(48)

The correlation matrices, which describe the correlations between different wavenumbers, are defined by

(49)

Figure 10 shows the correlation matrices of the monopole spectrum, , on the and plane (is in units of), which are computed from mock catalogs. The left panels are for the convolved spectra, while the right ones for the deconvolved power spectra. The top panels show the case without the division of the full sample, while the other panels (from bottom to top) represent the cases when the full sample is divided into subsamples, whose mean patch sizes are 99, 223 and 397 degrees, respectively. One can see that the off-diagonal components of the correlation matrices for the convolved spectrum are larger if the mean area of the subsample gets smaller. One can also find that the offdiagonal components for the deconvolved spectrum get reduced due to the deconvolution. The off-diagonal components of the correlation matrix for the deconvolved spectrum are not completely reduced to zero for the cases with the subsamples whose mean patch sizes are small.

Figure 11 shows the correlation matrices for the quadrupole spectrum. Similar to Figure 10, the left panels are for the convolved spectra, while the right panels for the deconvolved power spectra. The division of the full sample into subsamples is needed for the quadrupole spectrum. This figure shows the cases when the full sample is divided into the subsamples, whose mean areas are 99, 223 and 397, respectively, from the bottom to the top panels. Similar to the case of the correlation matrix of the monopole spectrum, we see that the correlation between the different wavenumbers becomes significant for the case when the full sample is divided into smaller subsamples. The effect is more significant when the mean area of the subsample gets smaller. The correlation between the different wavenumbers is practically de-correlated while using the deconvolved power spectrum. Despite of the window deconvolution, the correlation between the different wavenumbers remains noticeable when the mean area of the subsample is small. These features are common to the correlation matrices of the monopole.

5. Summary and Conclusions

The window effect is very crucial when the power spectrum analysis is done by dividing the full sample into small subsamples. The division is necessary for obtaining the higher order multipole spectra within the distant observer approximation using the FFT. It is possible to compute the higher multipole spectra without the division of the full sample [16]. In that case the window effect is not so significant, however, the FFTs cannot be applied. The usage of the FFT is quite useful for performing the Fourier transform quickly. Thus, the technique for the treatment of the survey window in the power spectrum analysis will be quite important.

We investigated the effect of the window function on the multipole power spectrum via two different approaches. In the first approach, we gave the theoretical formula for the convolved multipole power spectra, Equations (33) and (34), which can be computed by measuring the multipole moments of the window function. The multipole moments of the window function were measured with the SDSS LRG sample, using the various divisions of the full sample into subsamples. The second approach is the measurement of the power spectrum deconvolved from the window effect. The advantage of the deconvolved power spectrum is the simplicity while comparing with theoretical models. The approximate de-correlation between the modes with different wavenumbers is also the advantage of the deconvolved power spectrum. We demonstrated the differences between these two approaches to dealing with the window effect for the multipole power spectrum.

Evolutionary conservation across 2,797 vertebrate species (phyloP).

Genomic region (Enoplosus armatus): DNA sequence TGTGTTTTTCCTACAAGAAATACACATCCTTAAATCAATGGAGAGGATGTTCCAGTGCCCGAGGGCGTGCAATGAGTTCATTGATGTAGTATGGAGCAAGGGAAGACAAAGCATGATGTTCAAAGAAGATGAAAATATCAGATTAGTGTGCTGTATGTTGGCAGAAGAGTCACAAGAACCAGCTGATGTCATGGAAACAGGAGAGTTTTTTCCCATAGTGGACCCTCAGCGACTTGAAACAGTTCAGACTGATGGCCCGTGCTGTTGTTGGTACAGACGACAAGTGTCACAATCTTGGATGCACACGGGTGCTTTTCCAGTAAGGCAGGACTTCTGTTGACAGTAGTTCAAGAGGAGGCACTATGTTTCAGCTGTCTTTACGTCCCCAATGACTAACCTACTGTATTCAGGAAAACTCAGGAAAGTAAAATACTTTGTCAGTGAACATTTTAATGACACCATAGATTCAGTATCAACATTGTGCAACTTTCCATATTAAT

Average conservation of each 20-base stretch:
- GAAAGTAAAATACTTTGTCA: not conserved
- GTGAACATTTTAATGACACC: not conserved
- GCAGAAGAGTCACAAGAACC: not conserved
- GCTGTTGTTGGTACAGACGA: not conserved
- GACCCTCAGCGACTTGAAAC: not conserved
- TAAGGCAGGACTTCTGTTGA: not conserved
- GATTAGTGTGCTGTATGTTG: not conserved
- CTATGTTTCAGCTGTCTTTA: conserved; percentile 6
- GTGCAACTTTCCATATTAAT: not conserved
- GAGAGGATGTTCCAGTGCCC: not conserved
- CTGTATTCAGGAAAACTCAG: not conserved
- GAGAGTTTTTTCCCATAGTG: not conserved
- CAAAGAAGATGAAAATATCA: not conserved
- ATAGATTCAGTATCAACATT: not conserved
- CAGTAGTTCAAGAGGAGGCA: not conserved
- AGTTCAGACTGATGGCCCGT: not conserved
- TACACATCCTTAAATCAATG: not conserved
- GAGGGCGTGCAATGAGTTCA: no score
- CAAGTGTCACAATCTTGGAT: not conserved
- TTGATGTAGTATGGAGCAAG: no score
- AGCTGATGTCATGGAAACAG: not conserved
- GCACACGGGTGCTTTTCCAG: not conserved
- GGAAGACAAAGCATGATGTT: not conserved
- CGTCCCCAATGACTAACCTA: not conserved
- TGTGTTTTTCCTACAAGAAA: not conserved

6. Acknowledgements

This work was supported by Japan Society for Promotion of Science (JSPS) Grants-in-Aid for Scientific Research (Nos. 21540270, 21244033). This work was also supported by JSPS Core-to-Core Program “International Research Network for Dark Energy”. This work was done when T. Sato and G. Nakamura were Ph.D. students of Graduate School of Physical Sciences, Hiroshima University.

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Theoretical Model for the Power Spectrum

In this appendix, we explain the theoretical models adopted in the present paper. The simplest model for the galaxy power spectrum in the redshift-space is

(50)

where is the clustering bias, is the nonlinear matter power spectrum, is the damping factor due to the finger of god effect, and is the pair wise velocity dispersion. Assuming an exponential distribution function for the pairwise velocity, the damping function is

For the nonlinear matter power spectrum, we adopt the fitting formula by Peacock and Dodds (1994) [32].

Figure 8. Comparison of the multipole power spectra of the SDSS LRG sample for redshift ranges (red crosses), (blue bars) and (green squares). The left panels show the monopole spectra, while the right ones the quadrupole power spectra, multiplied by the wavenumber. The upper panels are the deconvolved and the lower ones the convolved power spectra. In this analysis each redshift bin is divided into 18 angular subsamples whose mean area is 397 square degrees.

Figure 9. The window functions (black crosses) and (red small crosses) assuming the full sample is divided into subsamples with redshift ranges, (upper right panel), (lower left panel) and (lower right panel), which correspond to the analysis of Figure 1. The upper left panel is the case using the full redshift range, which is the same as the upper right panel of Figure 3.

Figure 10. Correlation matrices of the monopole spectrum, , for the convolved spectrum (left panels) and the deconvolved spectrum (right panels), respectively, on the and plane (in units of). The top panels show the case with no division of the full sample, while the other lower panels (from bottom to top) show the cases when the full sample is divided into subsamples, whose mean area is 99, 223 and 397 square degrees, respectively.

Figure 11. Correlation matrices of the quadrupole spectrum, , for the convolved spectrum (left panels) and the deconvolved spectrum (right panels), respectively. From bottom to top, the panels show the cases when the full sample is divided into subsamples, whose mean area is 99, 223 and 397 square degrees, respectively.